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The Homestead Act
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Legacy of the Homestead Act 
and Homesteading

Are the 1862 Homestead Act and later homestead laws still important today?

The answer is yes, and in many ways. 

One way to think about Homesteading in America is to view it as a great American historical experiment. It was a process that transformed much of the country. The laws that brought it about are also important. They were key agents in causing this change. They have lingering importance in helping us understand how the America we know today came about. 

The Homestead Act

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Homesteading Comes to an End: 
A Video with BLM Archaeologist 
Robert King

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Homesteading Questions and Answers

BLM Homesteading Resources

Additional Homesteading Resources

The BLM’s Role in Homesteading: 1946 to the Present

On May 20, 1862, President Lincoln signed into law the nation’s first Homestead Act. It set into motion a new process for privatizing land. 1862 also marked the 50th anniversary of the General Land Office (GLO). For the GLO, the 1862 law added another task to its administration duties for the nation’s public lands. The first application claims for homesteads were filed in dozens of GLO offices in the public land states of the Midwest and West.  Learn More >>
 Whisky Springs Homestead, Idaho

How Did BLM Come To Manage Failed Homesteads Or: Why Are There Homesteads on BLM Land?

Lands available for homesteading were Public Domain lands, managed by the General Land Office. Only about 40% of homesteads were successful. Homesteads that weren’t proved up remained in the Public Domain. These lands were managed under the General Land Office, which became the BLM in 1946.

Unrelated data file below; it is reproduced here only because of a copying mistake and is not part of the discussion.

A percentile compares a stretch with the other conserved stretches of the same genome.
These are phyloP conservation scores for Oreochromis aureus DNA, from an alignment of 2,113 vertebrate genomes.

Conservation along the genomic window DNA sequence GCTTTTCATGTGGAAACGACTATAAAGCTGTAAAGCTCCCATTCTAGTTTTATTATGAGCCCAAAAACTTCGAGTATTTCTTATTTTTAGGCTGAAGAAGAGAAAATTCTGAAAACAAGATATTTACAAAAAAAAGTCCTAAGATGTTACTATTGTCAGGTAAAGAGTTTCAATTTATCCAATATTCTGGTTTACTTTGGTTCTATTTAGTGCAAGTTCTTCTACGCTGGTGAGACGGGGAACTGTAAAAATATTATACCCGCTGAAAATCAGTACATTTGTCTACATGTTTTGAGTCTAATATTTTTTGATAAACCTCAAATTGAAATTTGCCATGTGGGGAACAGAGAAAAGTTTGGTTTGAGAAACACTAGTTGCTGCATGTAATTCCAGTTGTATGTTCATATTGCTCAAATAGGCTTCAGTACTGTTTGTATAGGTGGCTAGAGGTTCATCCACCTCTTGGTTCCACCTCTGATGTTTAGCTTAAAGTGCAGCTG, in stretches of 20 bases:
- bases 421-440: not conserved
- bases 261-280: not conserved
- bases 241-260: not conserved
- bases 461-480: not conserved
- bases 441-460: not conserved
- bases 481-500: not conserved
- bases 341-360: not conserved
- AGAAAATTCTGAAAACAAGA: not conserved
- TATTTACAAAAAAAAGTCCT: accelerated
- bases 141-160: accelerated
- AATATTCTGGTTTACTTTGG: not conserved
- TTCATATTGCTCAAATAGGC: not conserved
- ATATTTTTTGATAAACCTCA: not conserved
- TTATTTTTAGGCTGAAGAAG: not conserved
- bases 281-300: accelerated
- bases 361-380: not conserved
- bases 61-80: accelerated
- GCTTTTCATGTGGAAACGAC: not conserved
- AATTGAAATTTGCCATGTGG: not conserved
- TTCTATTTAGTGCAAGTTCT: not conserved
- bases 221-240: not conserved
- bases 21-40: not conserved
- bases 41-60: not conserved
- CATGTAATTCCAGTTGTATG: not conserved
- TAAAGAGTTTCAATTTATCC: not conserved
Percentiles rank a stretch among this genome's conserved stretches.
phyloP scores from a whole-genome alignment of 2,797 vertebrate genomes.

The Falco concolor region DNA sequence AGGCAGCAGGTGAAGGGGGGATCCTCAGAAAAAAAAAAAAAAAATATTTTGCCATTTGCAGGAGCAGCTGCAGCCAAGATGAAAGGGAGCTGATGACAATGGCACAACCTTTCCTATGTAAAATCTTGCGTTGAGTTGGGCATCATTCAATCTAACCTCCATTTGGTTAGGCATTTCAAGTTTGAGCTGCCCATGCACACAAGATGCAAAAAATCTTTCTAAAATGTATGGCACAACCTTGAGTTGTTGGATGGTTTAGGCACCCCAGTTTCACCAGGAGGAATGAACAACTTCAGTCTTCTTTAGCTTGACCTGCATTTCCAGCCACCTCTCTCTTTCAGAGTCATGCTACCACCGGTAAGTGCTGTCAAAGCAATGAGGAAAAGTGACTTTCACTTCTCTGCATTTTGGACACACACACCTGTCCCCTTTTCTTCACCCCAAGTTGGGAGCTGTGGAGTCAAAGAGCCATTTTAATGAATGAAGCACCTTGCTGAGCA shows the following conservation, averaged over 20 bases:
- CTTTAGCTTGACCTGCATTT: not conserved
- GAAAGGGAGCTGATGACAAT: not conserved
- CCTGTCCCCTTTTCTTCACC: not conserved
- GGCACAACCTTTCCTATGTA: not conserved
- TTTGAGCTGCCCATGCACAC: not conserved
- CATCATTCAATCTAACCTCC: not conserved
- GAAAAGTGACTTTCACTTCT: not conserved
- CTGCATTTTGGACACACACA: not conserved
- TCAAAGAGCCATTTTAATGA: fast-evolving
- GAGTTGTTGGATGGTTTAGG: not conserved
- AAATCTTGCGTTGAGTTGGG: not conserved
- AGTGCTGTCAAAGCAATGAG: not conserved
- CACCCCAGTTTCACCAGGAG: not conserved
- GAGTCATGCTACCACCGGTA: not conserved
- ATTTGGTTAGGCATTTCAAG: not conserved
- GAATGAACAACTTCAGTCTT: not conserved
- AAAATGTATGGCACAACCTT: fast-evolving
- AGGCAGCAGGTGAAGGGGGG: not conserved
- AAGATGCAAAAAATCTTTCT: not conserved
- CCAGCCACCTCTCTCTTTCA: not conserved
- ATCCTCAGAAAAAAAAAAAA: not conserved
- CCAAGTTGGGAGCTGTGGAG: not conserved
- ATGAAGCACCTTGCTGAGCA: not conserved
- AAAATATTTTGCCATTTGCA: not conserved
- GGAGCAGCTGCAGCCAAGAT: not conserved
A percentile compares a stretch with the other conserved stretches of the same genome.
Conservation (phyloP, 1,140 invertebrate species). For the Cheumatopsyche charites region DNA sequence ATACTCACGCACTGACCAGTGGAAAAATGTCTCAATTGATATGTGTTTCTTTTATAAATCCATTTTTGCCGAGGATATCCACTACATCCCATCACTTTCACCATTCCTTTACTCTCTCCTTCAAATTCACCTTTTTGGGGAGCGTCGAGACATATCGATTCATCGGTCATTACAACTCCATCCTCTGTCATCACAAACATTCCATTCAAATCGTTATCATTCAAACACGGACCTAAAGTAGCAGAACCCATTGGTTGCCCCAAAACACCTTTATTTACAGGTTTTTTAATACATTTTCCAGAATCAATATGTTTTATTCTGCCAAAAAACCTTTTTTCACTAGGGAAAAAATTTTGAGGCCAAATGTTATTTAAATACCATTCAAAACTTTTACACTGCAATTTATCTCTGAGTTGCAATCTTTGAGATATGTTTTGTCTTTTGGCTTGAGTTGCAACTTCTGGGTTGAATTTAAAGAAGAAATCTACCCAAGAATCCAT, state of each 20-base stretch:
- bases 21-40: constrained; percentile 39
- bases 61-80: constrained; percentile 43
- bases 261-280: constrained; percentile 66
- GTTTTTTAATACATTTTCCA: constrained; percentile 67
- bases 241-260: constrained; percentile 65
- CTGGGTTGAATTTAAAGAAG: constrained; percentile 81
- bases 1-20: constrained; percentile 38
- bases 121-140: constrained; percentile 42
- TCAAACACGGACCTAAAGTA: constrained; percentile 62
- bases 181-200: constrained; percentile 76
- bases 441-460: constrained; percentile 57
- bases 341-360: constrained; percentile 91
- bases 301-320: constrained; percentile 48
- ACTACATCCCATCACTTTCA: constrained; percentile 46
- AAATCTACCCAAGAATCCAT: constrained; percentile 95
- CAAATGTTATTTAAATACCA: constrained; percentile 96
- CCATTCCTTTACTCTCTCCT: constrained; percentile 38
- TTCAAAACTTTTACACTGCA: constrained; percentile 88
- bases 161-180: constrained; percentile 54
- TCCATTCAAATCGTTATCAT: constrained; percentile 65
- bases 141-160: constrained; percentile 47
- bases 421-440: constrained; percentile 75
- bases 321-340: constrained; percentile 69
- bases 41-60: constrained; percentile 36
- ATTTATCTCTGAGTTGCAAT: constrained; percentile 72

For a variety of reasons, additional homesteads also came to be managed by BLM. Learn More >>
 BLM Homestead

Use of Homesteaded Lands Today: What happened to some of the lands originally homesteaded?

From the 1860s until the 1980s, people homesteaded around 270 million acres of land in the United States. The original intent was to help people obtain federal lands for farming. However, today many of the lands are no longer used for farming.  Learn More >>

Hagadone Homestead, Montana

Last Homesteaders
in the Nation

Even though Alaska was purchased from Russia in 1867, homestead laws did not initially apply to land in Alaska. At first, not many people settled there, so there was little need for much federal management. People from outside Alaska began to move in, especially after the Klondike – the last great gold rush. The population began to grow. The government needed to be able to turn federal land into private land. In 1898, Congress passed a special law allowing the first homesteads in Alaska. For the next 88 years, until 1986, homesteading was possible in Alaska. In fact several homestead laws or amendments applied only to Alaska. Learn More >>

Alaska Homesteader Ken Deardorff

The Top 10 Myths about Homesteading


#1 Most people who homesteaded were successful at it. 

Truth:  Researchers think the homestead success rate is only around 40%. They get this number by comparing two figures. The number of people who applied for homesteads and those people who actually got patent to the lands for which they applied. Now, the Homestead National Monument and University of Nebraska are conducting new research on success rate of homesteads. Their research helps us better understand the accuracy of this number. They think between 2 and 4 million people applied for homesteads. The research gives us a better idea about that figure as well.

#2 Homesteading only took place in the West. 

Truth: Homesteading took place in 30 states. It includes states as different as Florida, Ohio, and Alaska.

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